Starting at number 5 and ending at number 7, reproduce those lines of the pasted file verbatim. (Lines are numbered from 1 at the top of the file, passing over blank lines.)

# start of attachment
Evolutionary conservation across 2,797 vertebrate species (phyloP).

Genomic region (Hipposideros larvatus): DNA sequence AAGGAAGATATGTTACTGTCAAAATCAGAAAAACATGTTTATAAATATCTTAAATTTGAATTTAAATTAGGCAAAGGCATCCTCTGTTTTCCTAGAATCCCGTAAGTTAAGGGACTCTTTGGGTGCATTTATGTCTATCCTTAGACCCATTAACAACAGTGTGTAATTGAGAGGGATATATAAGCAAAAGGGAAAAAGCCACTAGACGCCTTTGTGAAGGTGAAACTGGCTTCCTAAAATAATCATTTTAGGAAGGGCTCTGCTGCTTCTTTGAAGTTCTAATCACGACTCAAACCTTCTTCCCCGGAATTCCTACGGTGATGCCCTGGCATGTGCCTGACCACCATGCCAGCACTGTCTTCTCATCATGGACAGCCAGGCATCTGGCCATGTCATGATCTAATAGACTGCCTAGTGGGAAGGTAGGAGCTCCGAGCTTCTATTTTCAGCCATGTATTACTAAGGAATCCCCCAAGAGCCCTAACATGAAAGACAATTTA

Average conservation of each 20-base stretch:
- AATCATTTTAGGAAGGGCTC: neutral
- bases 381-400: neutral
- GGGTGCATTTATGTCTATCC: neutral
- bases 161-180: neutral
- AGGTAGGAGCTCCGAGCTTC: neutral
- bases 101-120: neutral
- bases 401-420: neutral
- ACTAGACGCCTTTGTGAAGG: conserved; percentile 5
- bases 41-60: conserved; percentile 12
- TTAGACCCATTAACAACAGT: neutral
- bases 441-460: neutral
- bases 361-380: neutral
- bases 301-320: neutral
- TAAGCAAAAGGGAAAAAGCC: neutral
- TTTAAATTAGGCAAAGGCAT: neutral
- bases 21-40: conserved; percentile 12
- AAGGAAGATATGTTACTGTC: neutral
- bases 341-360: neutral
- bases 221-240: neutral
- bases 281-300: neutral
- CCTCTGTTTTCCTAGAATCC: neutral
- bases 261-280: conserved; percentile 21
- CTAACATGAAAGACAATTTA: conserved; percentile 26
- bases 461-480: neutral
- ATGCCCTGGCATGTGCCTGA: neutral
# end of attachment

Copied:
- bases 381-400: neutral
- GGGTGCATTTATGTCTATCC: neutral
- bases 161-180: neutral